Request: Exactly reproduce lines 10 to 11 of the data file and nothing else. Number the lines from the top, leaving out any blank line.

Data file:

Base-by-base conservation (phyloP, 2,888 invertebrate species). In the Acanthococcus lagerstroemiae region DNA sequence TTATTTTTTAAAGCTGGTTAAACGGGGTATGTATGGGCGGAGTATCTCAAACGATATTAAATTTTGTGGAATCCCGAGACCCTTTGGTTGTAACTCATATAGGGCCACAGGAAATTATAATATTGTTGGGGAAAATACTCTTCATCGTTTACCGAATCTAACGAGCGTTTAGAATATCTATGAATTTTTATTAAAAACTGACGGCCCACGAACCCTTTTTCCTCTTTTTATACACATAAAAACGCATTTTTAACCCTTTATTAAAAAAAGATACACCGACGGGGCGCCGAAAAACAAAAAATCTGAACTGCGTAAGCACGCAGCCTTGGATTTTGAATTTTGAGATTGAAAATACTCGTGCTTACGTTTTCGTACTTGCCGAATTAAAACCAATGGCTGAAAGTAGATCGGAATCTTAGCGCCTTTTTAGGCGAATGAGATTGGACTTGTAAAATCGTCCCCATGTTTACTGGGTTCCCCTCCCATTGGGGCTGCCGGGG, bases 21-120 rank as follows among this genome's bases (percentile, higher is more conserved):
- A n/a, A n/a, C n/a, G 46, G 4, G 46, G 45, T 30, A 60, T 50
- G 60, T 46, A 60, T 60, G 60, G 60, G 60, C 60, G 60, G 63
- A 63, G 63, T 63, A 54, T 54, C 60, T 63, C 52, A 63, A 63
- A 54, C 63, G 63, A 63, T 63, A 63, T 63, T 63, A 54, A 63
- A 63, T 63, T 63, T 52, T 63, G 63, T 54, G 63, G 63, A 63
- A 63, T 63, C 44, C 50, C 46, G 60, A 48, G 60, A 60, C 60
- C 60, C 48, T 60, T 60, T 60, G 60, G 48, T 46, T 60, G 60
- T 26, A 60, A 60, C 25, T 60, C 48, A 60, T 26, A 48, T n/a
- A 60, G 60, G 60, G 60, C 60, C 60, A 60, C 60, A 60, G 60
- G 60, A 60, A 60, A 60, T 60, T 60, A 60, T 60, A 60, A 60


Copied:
- A 60, G 60, G 60, G 60, C 60, C 60, A 60, C 60, A 60, G 60
- G 60, A 60, A 60, A 60, T 60, T 60, A 60, T 60, A 60, A 60